At the moment if rubbish is dumped on public land then the local council or the Environment Agency pays to clear it up. But if it is left on private land, it becomes the responsibility of whoever owns the land. They usually have to pay to have it taken away or to dispose of it at the local tip, and that can cost. The landfill tax, introduced to make us all cut down on throwing things away, means that both local authorities and landowners have to pay £32
per tonne on most waste, and that will rise by £8 in April. That’s on top of the normal landfill charge, and then there is VAT too.

“The way local authorities deal with fly-tipping on public land is, in some respects, displacing the problem,” says the CLA’s head of environment, Derek Holliday. The CLA is now demanding a change in the law, so that local councils can take on fly-tipping on both public and private land, something it suggests could be paid for by the landfill tax.
The NFU agrees that something has to give. Aarun Naik says: “Farming and land management is an industry that faces ever-increasing financial pressures. The NFU believes it is unsustainable for landowners to have to continually bear the costs of cleaning up illegal waste.” But a Defra spokesman made it very clear to me that councils won’t be picking up the bill: “We have no plans to impose a new, unfunded burden on local authorities by obliging them either to clear up fly-tipped waste from private land or accept it at civic amenity sites free of charge.”

The department is funding the Landowner Partnership Project, which aims to reduce the impact of fly-tipping on private land. At the moment there are no figures on how big the problem is, so from April it will work with eight landowners or their representative groups in Northumberland and Durham, the West Midlands and the northwest to record all fly-tipping incidents on their land. That information will then be presented to the government in 2010. The Environment Agency, which is running the project, is also working on campaigns around the country to make clear the damage fly-tipping does and the punishment for those caught doing it.

Raising awareness is seen as vital by the CPRE. It’s running a three-year campaign called Stop The Drop, which aims to change behaviour “and restore the countryside to its former beauty for all to enjoy.” Its president, author Bill Bryson, warns that: “Litter is becoming the default condition of the countryside. It is time that we – all of us – did something about it. The landscape is too lovely to trash.”

But does a bit of rubbish left in a field gateway or on a piece of wasteland really cause much offence? Is it worth all this fuss, bother and money? Julie, a new member of the SWAT team, is clear on the issue. After serving in the military police in Iraq and Afghanistan, you might expect her to dismiss a bit of rubbish. But she says: “You may think ‘it’s just a bit of fly-tipping’. But it starts with just a small pile of rubble. Then more people dump there, someone adds half a house clearance, more people come and it becomes an eyesore, an illegal dump with rats and so on.”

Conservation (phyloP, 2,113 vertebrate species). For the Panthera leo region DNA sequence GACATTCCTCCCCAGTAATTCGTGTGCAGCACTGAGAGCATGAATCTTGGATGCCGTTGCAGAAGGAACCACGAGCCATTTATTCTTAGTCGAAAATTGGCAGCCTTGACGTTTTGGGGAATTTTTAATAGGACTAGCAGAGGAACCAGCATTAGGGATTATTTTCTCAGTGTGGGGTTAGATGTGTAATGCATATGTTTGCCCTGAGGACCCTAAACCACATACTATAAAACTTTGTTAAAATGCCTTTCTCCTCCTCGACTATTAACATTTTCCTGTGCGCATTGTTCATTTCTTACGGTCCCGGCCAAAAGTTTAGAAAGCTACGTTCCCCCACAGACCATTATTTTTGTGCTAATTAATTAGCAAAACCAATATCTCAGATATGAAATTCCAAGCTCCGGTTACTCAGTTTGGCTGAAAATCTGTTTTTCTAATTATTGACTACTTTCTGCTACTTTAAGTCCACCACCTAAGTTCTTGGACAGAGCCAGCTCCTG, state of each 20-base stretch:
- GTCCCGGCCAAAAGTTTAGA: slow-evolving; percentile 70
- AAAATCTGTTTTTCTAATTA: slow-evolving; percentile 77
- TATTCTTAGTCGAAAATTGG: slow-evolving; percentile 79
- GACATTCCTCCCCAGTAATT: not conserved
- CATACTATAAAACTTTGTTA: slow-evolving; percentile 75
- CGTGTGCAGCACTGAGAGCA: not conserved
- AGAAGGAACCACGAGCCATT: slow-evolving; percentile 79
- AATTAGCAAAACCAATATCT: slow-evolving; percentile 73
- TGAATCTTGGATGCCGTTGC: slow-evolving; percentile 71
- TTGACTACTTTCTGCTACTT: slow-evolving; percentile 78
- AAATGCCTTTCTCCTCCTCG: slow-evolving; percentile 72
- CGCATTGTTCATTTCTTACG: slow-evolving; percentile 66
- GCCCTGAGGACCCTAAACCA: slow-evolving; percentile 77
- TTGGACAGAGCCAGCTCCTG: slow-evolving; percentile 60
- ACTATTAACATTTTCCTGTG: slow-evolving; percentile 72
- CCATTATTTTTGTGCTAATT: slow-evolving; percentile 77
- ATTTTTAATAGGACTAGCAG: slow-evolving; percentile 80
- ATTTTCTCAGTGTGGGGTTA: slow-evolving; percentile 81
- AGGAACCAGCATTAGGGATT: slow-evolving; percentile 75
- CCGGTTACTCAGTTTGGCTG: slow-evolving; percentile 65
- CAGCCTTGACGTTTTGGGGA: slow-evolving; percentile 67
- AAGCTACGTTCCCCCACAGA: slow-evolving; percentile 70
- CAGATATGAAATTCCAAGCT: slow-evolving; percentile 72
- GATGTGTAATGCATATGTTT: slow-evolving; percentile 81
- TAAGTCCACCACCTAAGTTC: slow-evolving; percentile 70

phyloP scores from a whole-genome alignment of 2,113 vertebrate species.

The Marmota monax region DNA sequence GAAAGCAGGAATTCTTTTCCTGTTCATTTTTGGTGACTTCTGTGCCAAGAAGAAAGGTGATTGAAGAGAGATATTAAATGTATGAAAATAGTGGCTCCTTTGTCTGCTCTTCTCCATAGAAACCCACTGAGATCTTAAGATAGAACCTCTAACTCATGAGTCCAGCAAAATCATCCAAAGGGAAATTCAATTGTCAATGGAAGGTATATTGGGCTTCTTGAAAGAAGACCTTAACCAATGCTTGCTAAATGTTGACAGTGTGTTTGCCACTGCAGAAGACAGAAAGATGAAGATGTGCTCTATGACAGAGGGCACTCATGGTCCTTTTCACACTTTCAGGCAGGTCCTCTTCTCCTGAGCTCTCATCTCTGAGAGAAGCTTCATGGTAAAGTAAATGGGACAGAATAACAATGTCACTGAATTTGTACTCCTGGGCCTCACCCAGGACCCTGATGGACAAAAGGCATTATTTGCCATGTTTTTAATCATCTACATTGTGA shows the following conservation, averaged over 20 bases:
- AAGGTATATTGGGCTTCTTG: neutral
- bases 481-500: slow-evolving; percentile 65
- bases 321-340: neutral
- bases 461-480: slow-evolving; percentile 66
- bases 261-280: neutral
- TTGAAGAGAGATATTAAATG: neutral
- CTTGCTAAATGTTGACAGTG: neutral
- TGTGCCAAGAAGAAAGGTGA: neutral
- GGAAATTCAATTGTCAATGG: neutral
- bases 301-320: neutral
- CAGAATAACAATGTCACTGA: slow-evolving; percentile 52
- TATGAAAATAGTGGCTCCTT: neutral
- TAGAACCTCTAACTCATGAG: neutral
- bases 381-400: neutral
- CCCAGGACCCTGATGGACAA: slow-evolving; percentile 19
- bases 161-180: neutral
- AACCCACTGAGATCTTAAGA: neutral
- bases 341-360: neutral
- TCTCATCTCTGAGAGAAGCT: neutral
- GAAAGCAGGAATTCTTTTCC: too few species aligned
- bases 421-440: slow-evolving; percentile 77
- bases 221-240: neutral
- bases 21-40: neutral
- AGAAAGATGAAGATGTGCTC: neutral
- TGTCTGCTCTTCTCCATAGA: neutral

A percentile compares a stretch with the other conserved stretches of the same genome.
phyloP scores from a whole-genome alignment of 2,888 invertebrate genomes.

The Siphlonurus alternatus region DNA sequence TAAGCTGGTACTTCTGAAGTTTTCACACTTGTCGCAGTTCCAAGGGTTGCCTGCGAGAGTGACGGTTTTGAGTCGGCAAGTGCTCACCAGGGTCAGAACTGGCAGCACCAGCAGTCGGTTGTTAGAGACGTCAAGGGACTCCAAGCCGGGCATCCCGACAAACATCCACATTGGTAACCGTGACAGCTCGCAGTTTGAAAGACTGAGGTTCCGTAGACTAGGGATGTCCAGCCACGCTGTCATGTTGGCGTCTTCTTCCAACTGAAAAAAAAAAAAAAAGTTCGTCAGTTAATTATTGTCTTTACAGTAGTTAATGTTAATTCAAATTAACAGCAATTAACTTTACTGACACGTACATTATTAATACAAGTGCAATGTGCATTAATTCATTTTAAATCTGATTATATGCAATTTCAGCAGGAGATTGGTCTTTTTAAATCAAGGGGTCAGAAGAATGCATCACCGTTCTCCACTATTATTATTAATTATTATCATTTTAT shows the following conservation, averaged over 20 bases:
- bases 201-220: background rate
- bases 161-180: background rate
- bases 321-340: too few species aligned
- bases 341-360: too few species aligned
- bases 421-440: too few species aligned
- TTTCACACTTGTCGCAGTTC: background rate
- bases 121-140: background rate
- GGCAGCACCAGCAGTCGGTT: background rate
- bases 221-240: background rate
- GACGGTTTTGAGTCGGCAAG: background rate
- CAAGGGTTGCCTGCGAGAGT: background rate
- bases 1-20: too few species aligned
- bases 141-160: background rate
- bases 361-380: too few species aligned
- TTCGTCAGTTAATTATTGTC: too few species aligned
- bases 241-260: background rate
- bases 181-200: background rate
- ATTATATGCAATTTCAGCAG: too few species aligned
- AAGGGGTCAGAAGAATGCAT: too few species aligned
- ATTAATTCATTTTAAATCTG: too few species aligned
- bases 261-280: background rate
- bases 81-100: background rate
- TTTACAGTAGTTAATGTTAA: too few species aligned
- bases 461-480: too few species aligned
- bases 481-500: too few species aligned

From a mutilated dead dog, asbestos and caustic soda to builders’ rubble and rotting household rubbish, the reality of what the SWAT team deals with is, frankly, revolting. Though they once found a bin bag full of court summonses, which, as team leader Kate Halka observes, made tracking the person who dumped it somewhat easier. For her the key to the team’s success is the partnership with local councils. And as those authorities are also picking up part of the team’s bill, they too have an interest in making it work. And so, the team points out, do the rest of us.

Paying twice

Now here comes my confession. We recently had some building work done and the builder arranged for someone to take away the rubble. I did nothing, and thought nothing of it. When I mention this to Kate there is a long pause. “The householder is supposed to ask if the waste contractor has a licence. They should get you to sign a waste transfer note or at least sign a receipt.” To be fair the builder may have done all these things, but if not, householders are liable for a £5,000 fine. Gulp.


As Marc points out: “Some businesses make a tidy profit from fly-tipping.” They can charge people like me to take away our rubbish and then dump it for free, leaving us to pay again as taxpayers or landowners, who pick up the bill to dispose of it properly. Bill, who served with the police for 30 years before joining the team, sums it up: “It’s irresponsible. Last week we found a pile of household waste dumped round a blind bend on a country road. It blocked the road. It’s utterly reckless – someone could have been killed.”